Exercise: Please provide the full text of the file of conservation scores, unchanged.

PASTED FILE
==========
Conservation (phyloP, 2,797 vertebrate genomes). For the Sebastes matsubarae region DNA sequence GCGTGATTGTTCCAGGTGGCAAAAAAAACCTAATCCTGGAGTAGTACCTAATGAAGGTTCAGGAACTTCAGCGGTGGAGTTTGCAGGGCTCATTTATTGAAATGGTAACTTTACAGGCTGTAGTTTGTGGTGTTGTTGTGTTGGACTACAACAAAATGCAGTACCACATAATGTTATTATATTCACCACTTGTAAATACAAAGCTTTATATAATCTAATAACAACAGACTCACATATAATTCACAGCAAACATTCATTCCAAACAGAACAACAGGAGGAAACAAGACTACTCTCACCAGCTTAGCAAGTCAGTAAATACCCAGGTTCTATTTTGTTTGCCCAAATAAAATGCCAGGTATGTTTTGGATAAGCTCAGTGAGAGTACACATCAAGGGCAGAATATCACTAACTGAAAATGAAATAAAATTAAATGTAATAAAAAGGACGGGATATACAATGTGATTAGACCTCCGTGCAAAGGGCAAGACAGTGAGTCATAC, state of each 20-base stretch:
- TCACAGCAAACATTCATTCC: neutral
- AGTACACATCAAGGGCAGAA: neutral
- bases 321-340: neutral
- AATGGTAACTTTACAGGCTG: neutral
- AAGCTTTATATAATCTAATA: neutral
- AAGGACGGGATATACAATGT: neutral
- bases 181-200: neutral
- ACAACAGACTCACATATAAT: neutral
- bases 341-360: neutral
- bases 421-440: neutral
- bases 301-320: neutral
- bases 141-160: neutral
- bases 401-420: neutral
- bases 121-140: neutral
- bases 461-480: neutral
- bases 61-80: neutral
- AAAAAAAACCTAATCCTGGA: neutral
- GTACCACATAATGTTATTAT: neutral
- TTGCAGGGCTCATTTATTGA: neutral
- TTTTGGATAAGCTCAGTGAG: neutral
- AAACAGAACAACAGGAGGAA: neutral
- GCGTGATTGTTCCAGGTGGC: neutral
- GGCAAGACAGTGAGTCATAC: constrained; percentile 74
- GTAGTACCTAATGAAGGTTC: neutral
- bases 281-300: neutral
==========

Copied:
Conservation (phyloP, 2,797 vertebrate genomes). For the Sebastes matsubarae region DNA sequence GCGTGATTGTTCCAGGTGGCAAAAAAAACCTAATCCTGGAGTAGTACCTAATGAAGGTTCAGGAACTTCAGCGGTGGAGTTTGCAGGGCTCATTTATTGAAATGGTAACTTTACAGGCTGTAGTTTGTGGTGTTGTTGTGTTGGACTACAACAAAATGCAGTACCACATAATGTTATTATATTCACCACTTGTAAATACAAAGCTTTATATAATCTAATAACAACAGACTCACATATAATTCACAGCAAACATTCATTCCAAACAGAACAACAGGAGGAAACAAGACTACTCTCACCAGCTTAGCAAGTCAGTAAATACCCAGGTTCTATTTTGTTTGCCCAAATAAAATGCCAGGTATGTTTTGGATAAGCTCAGTGAGAGTACACATCAAGGGCAGAATATCACTAACTGAAAATGAAATAAAATTAAATGTAATAAAAAGGACGGGATATACAATGTGATTAGACCTCCGTGCAAAGGGCAAGACAGTGAGTCATAC, state of each 20-base stretch:
- TCACAGCAAACATTCATTCC: neutral
- AGTACACATCAAGGGCAGAA: neutral
- bases 321-340: neutral
- AATGGTAACTTTACAGGCTG: neutral
- AAGCTTTATATAATCTAATA: neutral
- AAGGACGGGATATACAATGT: neutral
- bases 181-200: neutral
- ACAACAGACTCACATATAAT: neutral
- bases 341-360: neutral
- bases 421-440: neutral
- bases 301-320: neutral
- bases 141-160: neutral
- bases 401-420: neutral
- bases 121-140: neutral
- bases 461-480: neutral
- bases 61-80: neutral
- AAAAAAAACCTAATCCTGGA: neutral
- GTACCACATAATGTTATTAT: neutral
- TTGCAGGGCTCATTTATTGA: neutral
- TTTTGGATAAGCTCAGTGAG: neutral
- AAACAGAACAACAGGAGGAA: neutral
- GCGTGATTGTTCCAGGTGGC: neutral
- GGCAAGACAGTGAGTCATAC: constrained; percentile 74
- GTAGTACCTAATGAAGGTTC: neutral
- bases 281-300: neutral